Kindly bring to the notice of members of the council the fact of the pendency of our client’s case and this letter”.
Other members of the NJC who were equally dragged to court by Justice Salami were, Justice Umaru Abdullahi, Justice Emmanuel Ayoola, Justice Dominic Edozie, Justice Michael Akpiroroh, Mrs. Rakia Sarki Ibrahim, Justice Ibrahim Ndahi Auta, Justice Kate Abiri and Justice Peter Umeadi.
The plaintiff argued that the NJC was improperly constituted on the 9th of August 2011 when it sat and received the report of the three-man panel chaired by the 9th Defendant and that as such all actions, steps and decisions reached on the said date are illegal, null and void.
Salami contended that the NJC investigative panels that indicted him of lying of oath, “being administrative bodies, have no power to pronounce on the veracity of facts or statements contained in the statements on oath sworn to before the court of law or pronounce facts contained in statements on oath to be false as such power is exercisable only by a competent court of law”.
Consequently he is seeking among other things, “a declaration that the setting up of the National Judicial Council’s (hereinafter referred to as “NJC”) Investigation Committee by the 1st Defendant and its composition are in gross violation of the principles of natural justice, and the Plaintiff’s constitutionally guaranteed right to fair hearing under Section 36 of the Constitution of the Federal Republic of Nigeria 1999(as amended) and is therefore unconstitutional, null and void
“A declaration that the NJC Investigation Committee, chaired by the 4th Defendant, Justice Umaru Abdullahi, lacked the competence to investigate the petitions against the Plaintiff having regard to its composition.
“A declaration that the proceedings of the NJC Investigation Committee were conducted in substantial breach of the principles of natural justice and fair hearing as guaranteed under Section 36 of the Constitution of the Federal Republic of Nigeria 1999(as amended) and the proceedings are therefore unconstitutional, null and void.
As well as “a declaration that the findings of the NJC Investigation Committee chaired by the 4th Defendant as contained in the ‘Investigative Panel Report’ dated 6th July 2011 submitted to the 1st Defendant and addressed to the 2nd Defendant, Justice Dahiru Musdapher, are perverse, unreasonable, and violates the fundamental rights of the Plaintiff to fair hearing, guaranteed under Section 36 of the 1999 Constitution (as amended) and the African Charter on Human and Peoples Right”.
He is also praying the court to invoke its original jurisdiction and set aside the proceedings and findings of the NJC Investigation Committee contained in its report dated 6th day of July, 2011, the recommendations of the Justice Ibrahim Auta led panel and all actions, decisions, proceedings and administrative directives arising from or based on such recommendations.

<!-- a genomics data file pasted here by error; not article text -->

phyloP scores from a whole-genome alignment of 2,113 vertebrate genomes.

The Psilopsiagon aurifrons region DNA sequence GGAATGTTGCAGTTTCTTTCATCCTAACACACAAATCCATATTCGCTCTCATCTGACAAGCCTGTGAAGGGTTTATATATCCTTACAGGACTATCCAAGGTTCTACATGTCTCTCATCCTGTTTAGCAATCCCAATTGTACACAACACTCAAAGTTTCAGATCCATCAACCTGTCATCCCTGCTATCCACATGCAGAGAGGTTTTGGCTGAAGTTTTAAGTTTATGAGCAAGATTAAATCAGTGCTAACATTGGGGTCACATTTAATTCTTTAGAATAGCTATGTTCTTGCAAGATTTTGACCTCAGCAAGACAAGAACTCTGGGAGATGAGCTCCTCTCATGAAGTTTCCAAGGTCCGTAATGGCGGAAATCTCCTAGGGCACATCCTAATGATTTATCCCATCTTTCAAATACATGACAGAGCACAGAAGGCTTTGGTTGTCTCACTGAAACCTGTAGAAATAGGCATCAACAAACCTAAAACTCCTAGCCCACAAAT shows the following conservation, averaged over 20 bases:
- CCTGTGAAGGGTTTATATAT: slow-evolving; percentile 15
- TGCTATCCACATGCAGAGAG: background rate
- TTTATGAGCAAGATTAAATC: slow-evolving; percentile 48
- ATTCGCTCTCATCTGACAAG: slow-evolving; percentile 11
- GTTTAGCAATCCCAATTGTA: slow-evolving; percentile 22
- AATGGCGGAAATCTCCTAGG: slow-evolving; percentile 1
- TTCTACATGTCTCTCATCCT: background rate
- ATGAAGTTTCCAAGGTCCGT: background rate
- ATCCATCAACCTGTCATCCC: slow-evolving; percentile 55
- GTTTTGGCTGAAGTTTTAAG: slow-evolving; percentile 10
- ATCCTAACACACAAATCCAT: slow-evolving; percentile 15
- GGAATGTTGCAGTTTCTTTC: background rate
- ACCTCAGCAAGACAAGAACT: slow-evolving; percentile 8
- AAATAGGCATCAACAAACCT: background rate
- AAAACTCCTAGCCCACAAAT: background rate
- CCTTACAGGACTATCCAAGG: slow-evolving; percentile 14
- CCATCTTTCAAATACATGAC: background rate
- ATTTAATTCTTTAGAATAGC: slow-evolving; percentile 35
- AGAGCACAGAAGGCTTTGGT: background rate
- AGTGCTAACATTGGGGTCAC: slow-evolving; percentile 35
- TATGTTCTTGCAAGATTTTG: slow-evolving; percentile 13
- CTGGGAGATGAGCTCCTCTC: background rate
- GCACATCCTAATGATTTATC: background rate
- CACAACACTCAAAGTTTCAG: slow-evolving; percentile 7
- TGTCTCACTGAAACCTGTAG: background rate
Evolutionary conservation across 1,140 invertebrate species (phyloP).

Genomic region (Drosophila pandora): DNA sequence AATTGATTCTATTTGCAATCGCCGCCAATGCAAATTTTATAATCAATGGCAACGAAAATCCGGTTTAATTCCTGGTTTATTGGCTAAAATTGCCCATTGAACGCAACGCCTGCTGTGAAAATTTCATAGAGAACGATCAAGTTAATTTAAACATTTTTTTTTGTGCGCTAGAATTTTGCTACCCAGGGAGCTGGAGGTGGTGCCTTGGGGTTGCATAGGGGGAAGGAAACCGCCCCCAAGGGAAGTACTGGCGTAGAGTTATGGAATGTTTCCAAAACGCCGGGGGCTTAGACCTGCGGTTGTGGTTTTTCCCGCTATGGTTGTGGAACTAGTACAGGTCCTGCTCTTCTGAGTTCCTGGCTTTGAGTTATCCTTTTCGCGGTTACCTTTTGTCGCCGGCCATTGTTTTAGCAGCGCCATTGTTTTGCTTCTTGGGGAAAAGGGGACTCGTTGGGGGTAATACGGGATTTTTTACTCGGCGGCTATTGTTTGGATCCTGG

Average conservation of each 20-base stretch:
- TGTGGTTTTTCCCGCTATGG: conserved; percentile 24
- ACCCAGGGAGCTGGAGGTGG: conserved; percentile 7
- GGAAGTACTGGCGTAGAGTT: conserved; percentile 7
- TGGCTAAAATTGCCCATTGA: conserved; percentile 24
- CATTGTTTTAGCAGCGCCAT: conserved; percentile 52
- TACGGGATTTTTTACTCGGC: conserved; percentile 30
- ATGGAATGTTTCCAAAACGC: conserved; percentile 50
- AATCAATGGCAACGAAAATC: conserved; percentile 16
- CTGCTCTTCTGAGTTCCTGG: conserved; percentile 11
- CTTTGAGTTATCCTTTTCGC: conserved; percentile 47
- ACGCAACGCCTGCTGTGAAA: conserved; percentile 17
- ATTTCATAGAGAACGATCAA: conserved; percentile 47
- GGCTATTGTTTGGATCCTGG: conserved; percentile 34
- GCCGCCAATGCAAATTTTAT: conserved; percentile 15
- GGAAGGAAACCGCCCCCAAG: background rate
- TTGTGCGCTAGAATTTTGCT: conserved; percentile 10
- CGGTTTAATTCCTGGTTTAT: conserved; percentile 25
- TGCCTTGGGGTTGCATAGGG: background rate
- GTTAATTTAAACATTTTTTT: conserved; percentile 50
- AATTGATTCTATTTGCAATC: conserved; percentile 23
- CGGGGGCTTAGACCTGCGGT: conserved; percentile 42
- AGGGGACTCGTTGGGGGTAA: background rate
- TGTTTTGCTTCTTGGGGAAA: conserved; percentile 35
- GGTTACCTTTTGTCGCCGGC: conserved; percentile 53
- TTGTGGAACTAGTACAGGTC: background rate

On the allegations of ‘judicial recklessness’ he earlier leveled against the CJN in relation to the Sokoto State gubernatorial election appeal in 2007, Justice Salami urged the trial court to issue “a declaration that the 3rd Defendant, CJN, has no power under the Constitution of the Federal Republic of Nigeria 1999(as amended) to issue as administrative directive halting or purporting to halt the delivery of judgement by panel of the Court of Appeal in a Governorship Election Petition and that any exercise of such power by the 3rd Defendant is ultra vires and in breach of the combined effect inter alia of Sections 6, 232, 233,234, and 246 of the said Constitution”.
Even as he has urged the High Court to “restrain the NJC, its acting chairman, Justice Musdapher, and the CJN, their agents, servants and / or privies and all functionaries of the 1st Defendant or otherwise, howsoever, from acting on, relying on, recommending or taking or further taking any action or decision whatsoever in respect of the findings of Abdullahi and the Auta Panels.
Issue “an order setting aside the warning letter dated 9th August, 2011 Ref. No: NJC/f.2/CA1/1/273 written by the NJC to the Plaintiff.
“A perpetual injunction restraining the 1st, 2nd, and 3rd Defendants from taking any or further action, reaching any conclusions or issuing any directive(s) in any form whatsoever in respect of the various petitions written against the Plaintiff in respect of which the 4th Defendant’s (Abdullahi) Panel was set up by the 1st and 2nd Defendants.
Likewise “a perpetual injunction restraining the 1st, 2nd, and 3rd Defendants from taking any or further action, reaching any conclusions or issuing any directive(s) in any form whatsoever in respect of the findings and recommendations of the NJC Investigation Committee chaired by the 4th Defendant and the three-man (Auta) Panel chaired by the 9th Defendant”.